I think again of my spiritual heroes, the wounded men and women at Willow Creek who were called liars when they publicly called Willow Creek elders and pastors to repent.  Many of them may tell you they experienced deep joy in following the Spirit’s promptings so truth would be known. It was pain-filled but joy-filled following where the Spirit led.


If you are reading this article to learn concrete ways of making joy a hallmark of your classroom, you may not have received what you expected. I’m not offering an education-ese answer here for ways to make joy a hallmark of your classroom. I’m not giving you what is familiar to us as educators – rubrics for measuring joy or joy-ideas with which to decorate your classroom. I’m not offering lesson plans about joy or creative ways to spread it with games and worksheets. I’m not even suggesting cute joy-filled messages for your bulletin boards, but I’m sure I can think of some if needed.


What I am offering is words that come from me out of a place of personal growth and revival. I know what it means to surrender to the Spirit and have Him change your life. Surrendering to Him personally spilled into other areas of my life and that included professionally with my colleagues and students in my classroom. I am a better teacher and experience joy more deeply because I learned to surrender to the Spirit and to His promptings. So I tell you not just because it’s what the Bible says or from what I’ve heard others teach or from witnesses of the Asbury revival but from my own experience. It is only in the surrender to the Spirit that we can find true joy.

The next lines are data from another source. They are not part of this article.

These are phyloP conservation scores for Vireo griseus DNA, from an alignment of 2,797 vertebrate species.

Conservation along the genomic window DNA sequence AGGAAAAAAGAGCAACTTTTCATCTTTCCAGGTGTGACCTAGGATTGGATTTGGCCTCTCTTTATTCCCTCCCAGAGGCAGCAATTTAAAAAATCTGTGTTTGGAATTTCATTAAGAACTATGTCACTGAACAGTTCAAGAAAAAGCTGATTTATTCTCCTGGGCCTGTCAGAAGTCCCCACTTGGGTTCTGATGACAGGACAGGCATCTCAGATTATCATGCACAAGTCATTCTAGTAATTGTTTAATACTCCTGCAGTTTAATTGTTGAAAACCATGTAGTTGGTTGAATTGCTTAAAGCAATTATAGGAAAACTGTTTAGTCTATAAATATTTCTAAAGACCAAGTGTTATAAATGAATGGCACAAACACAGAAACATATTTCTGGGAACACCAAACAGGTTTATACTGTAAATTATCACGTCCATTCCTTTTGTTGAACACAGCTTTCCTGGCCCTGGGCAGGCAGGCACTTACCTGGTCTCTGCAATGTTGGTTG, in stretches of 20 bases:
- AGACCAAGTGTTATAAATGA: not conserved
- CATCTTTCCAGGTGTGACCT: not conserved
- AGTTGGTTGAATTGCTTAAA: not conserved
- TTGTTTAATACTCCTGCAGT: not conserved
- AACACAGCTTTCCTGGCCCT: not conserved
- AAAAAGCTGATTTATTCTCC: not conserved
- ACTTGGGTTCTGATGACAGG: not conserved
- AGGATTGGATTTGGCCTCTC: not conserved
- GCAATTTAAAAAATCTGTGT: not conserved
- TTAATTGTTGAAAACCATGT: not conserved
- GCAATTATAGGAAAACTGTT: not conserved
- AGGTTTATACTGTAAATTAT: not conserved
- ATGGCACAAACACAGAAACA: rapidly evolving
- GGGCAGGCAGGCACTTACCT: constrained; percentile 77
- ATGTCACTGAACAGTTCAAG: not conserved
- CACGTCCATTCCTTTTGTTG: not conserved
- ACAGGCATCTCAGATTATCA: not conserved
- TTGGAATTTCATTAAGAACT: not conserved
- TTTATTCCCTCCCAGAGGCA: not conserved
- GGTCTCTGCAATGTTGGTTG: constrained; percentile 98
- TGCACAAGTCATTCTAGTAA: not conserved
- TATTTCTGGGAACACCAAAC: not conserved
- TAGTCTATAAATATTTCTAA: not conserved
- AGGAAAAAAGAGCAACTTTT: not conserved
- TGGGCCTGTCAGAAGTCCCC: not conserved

If you want to make joy a hallmark of your classroom, start with who you are becoming. Start with your character.

And do this: Turn your heart, turn your face, turn your mind to the Spirit. Respond to where He leads you.

I’m going to end with this prayer, one I am told pastor and theologian John Stott prayed every morning. Imagine me laying my hands on your shoulders and us bowing our heads together and me praying this over you before you leave for school in the morning:

Heavenly Father, I pray that this day I may live in your presence and please you more and more.

Lord Jesus, I pray that this day I may take up my cross and follow you.

Holy Spirit, I pray that this day you will fill me with yourself and cause your fruit to ripen in my life: love, peace, patience, kindness, goodness, faithfulness, gentleness, self-control, and joy.


Be Tov!

[1] Gal 5:16, 18, 25

One thought on “Tov and Joy in the Classroom

  1. Could I get a copy of your article? I found it rich, and would love to share it with a Christian School counselor.